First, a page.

Canterbury coach Des Hasler has identified his side’s slow starts as an Achilles heel that needs to be quickly fixed before their next NRL match against North Queensland.
The Bulldogs consolidated their spot in the top four on Saturday night with a rugged 32-22 win over the Wests Tigers on Saturday night, extending their winning streak to four.
But it was also the fourth time in as many games that Hasler’s men have conceded first points in what Hasler said is fast becoming a concerning trend.
“We were guilty of our own demise early,” Hasler said post-game.
“It’s two weeks in a row now where we’ve let sides get out to a flyer. It’s reflected on some of the stats – we had about 3-4 errors, in good field position too.
“We were unable to convert any of that field position into points and we paid dearly for it … They’re slow starts that we can control, just unforced errors. They’re killers, aren’t they.”
But as slow as the Bulldogs have been to jump out of the blocks, they’ve shown a determined ability to grind out wins, including twice coming back from behind to steal a win against the Tigers.
Hasler was particularly proud of his team overcoming an early caning in the penalty count, however implored them to improve ahead of their date with the Cowboys following next week’s bye.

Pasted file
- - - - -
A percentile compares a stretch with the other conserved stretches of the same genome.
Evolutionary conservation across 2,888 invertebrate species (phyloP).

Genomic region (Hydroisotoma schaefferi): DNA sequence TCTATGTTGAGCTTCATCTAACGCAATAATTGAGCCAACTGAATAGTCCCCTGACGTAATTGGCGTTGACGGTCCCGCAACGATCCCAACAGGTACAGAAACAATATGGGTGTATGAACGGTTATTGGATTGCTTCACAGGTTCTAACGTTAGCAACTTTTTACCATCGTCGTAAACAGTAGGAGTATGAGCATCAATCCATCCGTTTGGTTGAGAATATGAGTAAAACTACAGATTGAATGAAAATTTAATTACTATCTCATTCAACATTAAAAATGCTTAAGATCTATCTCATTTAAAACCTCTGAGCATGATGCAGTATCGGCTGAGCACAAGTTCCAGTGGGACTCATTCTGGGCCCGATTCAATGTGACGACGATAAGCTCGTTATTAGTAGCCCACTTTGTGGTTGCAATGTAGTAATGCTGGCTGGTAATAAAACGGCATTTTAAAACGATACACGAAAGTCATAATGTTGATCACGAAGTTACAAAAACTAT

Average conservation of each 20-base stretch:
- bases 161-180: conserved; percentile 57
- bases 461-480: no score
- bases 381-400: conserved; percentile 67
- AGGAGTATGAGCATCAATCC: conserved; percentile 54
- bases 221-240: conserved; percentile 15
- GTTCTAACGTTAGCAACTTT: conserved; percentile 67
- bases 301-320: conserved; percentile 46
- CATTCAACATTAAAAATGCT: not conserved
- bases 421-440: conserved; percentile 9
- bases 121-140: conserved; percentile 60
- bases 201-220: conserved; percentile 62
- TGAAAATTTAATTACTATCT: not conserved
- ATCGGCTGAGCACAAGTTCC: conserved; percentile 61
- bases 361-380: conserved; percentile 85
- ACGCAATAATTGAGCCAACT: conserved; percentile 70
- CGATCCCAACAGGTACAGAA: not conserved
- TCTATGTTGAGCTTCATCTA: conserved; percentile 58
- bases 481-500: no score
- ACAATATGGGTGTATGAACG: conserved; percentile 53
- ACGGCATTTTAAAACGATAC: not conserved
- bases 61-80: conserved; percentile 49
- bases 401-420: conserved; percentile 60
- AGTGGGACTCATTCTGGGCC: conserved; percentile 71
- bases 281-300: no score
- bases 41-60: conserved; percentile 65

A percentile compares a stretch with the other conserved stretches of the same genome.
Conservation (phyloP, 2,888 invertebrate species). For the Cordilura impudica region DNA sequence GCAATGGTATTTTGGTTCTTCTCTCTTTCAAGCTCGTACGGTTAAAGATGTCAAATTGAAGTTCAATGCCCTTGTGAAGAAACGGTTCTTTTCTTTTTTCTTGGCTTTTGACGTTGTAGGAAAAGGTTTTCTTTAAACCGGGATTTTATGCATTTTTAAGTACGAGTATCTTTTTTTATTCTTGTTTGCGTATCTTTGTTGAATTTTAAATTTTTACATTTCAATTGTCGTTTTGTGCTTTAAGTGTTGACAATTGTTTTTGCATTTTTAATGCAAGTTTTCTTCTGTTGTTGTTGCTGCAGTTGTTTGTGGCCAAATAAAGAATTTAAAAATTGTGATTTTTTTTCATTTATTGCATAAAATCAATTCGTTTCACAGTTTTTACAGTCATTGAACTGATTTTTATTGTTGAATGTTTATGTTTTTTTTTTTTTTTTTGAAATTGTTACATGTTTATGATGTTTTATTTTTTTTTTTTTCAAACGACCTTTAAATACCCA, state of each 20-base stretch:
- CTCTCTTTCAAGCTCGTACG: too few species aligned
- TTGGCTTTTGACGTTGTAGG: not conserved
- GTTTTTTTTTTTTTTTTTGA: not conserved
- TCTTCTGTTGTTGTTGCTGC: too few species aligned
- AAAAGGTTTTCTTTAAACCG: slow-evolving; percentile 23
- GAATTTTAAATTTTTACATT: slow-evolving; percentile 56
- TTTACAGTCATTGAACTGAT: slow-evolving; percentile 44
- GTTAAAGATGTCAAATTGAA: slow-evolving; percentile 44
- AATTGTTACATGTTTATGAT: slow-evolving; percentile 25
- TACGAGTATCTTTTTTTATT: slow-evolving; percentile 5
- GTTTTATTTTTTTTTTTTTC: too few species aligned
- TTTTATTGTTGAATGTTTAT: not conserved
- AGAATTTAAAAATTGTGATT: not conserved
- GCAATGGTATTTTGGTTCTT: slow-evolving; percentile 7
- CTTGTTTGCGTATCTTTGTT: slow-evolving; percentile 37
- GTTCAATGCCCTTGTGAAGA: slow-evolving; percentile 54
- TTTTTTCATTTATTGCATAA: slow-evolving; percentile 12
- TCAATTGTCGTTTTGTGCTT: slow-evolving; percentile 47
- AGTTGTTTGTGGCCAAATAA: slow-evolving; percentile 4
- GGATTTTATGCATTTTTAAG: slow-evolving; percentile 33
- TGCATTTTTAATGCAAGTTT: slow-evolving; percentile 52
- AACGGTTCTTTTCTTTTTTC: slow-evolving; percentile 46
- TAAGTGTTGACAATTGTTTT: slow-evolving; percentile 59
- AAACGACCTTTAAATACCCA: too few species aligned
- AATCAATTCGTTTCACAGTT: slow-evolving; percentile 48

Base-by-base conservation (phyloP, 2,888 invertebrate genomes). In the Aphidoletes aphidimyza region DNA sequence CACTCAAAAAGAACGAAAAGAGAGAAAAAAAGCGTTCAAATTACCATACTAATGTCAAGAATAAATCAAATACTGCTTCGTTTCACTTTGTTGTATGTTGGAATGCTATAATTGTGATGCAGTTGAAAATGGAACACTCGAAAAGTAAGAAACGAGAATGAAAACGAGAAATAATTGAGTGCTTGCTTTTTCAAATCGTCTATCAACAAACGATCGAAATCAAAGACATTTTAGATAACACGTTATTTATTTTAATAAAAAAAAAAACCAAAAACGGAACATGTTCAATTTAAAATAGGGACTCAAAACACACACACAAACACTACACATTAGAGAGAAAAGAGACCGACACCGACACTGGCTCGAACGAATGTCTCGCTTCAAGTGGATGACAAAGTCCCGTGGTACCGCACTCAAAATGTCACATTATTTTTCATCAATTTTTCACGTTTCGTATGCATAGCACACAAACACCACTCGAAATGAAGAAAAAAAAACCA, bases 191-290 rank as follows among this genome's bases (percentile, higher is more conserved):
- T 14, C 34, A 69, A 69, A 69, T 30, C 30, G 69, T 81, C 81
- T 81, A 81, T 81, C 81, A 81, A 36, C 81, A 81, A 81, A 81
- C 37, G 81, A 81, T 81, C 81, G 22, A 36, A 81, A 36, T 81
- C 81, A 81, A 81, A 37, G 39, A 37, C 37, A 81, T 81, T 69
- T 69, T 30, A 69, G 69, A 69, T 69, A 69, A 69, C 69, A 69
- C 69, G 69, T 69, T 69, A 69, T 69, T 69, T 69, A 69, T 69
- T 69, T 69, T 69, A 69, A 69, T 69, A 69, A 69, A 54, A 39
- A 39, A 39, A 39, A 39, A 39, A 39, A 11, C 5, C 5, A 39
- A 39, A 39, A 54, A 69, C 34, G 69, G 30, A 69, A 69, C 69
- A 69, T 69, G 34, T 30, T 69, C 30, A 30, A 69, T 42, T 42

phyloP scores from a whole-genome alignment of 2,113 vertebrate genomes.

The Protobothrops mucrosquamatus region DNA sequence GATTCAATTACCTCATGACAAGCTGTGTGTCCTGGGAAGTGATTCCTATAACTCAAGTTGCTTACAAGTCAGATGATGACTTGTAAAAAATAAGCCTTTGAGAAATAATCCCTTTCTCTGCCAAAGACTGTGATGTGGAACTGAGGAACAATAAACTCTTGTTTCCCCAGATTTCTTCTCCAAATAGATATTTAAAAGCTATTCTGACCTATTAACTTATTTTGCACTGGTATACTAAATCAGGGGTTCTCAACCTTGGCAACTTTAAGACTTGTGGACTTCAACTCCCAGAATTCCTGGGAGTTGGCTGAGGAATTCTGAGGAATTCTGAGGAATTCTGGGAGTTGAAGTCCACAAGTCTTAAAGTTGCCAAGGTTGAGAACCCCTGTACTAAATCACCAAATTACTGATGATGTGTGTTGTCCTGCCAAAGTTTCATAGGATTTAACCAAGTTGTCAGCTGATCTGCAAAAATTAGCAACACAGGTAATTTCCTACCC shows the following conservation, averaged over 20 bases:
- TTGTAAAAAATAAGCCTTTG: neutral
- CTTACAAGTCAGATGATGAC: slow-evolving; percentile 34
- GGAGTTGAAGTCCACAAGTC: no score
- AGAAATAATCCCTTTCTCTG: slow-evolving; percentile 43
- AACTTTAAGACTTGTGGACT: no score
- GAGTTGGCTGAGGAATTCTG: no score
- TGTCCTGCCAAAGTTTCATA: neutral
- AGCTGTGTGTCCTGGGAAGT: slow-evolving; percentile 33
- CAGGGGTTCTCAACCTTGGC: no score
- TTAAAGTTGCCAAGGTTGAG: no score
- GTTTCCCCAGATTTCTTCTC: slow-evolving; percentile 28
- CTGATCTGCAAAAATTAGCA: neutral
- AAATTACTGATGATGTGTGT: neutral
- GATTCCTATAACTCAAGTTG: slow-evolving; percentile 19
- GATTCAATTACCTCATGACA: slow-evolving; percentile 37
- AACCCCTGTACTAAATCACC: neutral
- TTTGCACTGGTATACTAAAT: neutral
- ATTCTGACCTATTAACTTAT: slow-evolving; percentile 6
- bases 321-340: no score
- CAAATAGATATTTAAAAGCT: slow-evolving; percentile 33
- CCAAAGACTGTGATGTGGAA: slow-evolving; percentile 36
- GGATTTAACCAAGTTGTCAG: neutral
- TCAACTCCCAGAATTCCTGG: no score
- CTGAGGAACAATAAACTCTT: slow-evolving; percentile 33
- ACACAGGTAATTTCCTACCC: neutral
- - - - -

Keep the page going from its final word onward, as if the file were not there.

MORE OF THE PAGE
“At one stage there, (the Tigers) got about five out of the six penalties that were given,” he said.
“They’re big numbers, big stats to overcome. So there was a fair bit of adversity we had to overcome but we were patient and when we got our opportunities, we were able to capitalise.
“But we need to play better, we can play better. Particularly in a fortnight’s time when we play the (competition) favourites in Townsville.”
With fixtures against the Cowboys (twice) and Broncos in their final seven regular season games, Bulldogs skipper James Graham said the challenge was well and truly on to stay in the top four.
“It gives sides a lot of incentive to play well against us,” he said.
“It’s a big challenge but that’s why we’re professionals, we have to rise to challenges and deal with that pressure of having to stay there.”